Latest Conservation Easement Protects Land Near Montezuma Refuge
01/24/2012The Land Trust today announced that it has accepted the gift of a conservation easement from Kathryn Whitehorne which will ensure the protection of 127 acres of wetlands and woodlands that she owns in the Town of Aurelius, Cayuga County. The property is located just east of Montezuma National Wildlife Refuge.
The Whitehorne property features 40 acres of wetlands that are home to numerous amphibians and mature hardwood forests that host a diversity of birds and other wildlife. A small stream that flows from the tract ultimately enters the nearby National Wildlife Refuge. The property also includes more than a mile of undeveloped frontage on Laraway Road.
“We’re grateful to Kathryn for her commitment to the land and her wonderful gift to the community,” says Land Trust Executive Director Andrew Zepp. “This land will remain in private ownership and will continue to provide outstanding wildlife habitat as well as clean water to Montezuma National Wildlife Refuge.”
Conservation easements are legal agreements that limit future development while allowing land to remain in private ownership and on the tax rolls. Easements are binding on future owners of the land and are monitored by the Land Trust to ensure compliance with the terms of the agreement. Easement donors are eligible for both state and federal tax benefits provided that certain criteria are met.
The Whitehorne conservation easement prohibits future subdivision of the property and provides protection for the site’s wetlands. The agreement allows for construction of a single home and for the continued selective harvest of timber. The easement does not provide for public access to the property.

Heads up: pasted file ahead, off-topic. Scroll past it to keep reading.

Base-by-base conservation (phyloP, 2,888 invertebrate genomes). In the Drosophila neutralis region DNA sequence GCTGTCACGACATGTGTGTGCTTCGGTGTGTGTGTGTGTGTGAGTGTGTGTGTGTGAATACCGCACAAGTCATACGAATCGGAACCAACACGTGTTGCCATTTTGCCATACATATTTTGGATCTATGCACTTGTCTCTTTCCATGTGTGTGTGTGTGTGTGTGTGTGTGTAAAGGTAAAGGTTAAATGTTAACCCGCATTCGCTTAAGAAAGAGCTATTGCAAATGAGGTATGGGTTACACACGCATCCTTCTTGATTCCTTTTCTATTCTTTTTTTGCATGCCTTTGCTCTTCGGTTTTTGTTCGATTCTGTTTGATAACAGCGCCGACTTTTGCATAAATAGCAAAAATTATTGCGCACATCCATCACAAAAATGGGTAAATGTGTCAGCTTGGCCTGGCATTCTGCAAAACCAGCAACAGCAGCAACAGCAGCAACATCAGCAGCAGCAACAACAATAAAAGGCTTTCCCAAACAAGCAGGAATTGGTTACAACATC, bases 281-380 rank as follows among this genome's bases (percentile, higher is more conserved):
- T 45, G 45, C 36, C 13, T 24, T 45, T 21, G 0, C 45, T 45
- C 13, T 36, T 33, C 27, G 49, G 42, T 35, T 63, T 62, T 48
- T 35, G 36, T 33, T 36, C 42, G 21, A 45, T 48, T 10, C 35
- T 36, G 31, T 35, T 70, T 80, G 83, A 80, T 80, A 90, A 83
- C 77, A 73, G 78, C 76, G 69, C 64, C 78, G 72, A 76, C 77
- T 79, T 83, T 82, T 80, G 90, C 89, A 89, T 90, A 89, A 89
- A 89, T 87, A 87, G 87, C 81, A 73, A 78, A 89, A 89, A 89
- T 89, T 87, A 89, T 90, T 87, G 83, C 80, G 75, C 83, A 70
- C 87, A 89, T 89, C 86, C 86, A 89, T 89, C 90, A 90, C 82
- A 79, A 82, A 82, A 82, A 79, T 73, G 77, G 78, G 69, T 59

This latest conservation easement is the 83rd acquired by the Land Trust and it’s second in Cayuga County. The Land Trust also holds a conservation easement on a parcel bordering Bear Swamp Creek in the Town of Niles.
Tom Jasikoff, manager of the Montezuma National Wildlife Refuge, applauds this recent project: “I totally support the Finger Lakes Land Trust in preserving lands in our area – not just for their own inherent value but from a broader ecosystem standpoint and a landscape standpoint.”
The Finger Lakes Land Trust is a membership supported, not for profit organization that was established in 1989 to work cooperatively with landowners and local communities to permanently protect those lands that define the character of the 12-county Finger Lakes Region. To date, the organization has secured nearly 13,000 acres of the region’s scenic farmland, undeveloped lakeshore, rugged gorges, and majestic forests. In addition to conservation easements held by the Land Trust, the organization also owns and manages a network of 30 conservation areas that are accessible to the public.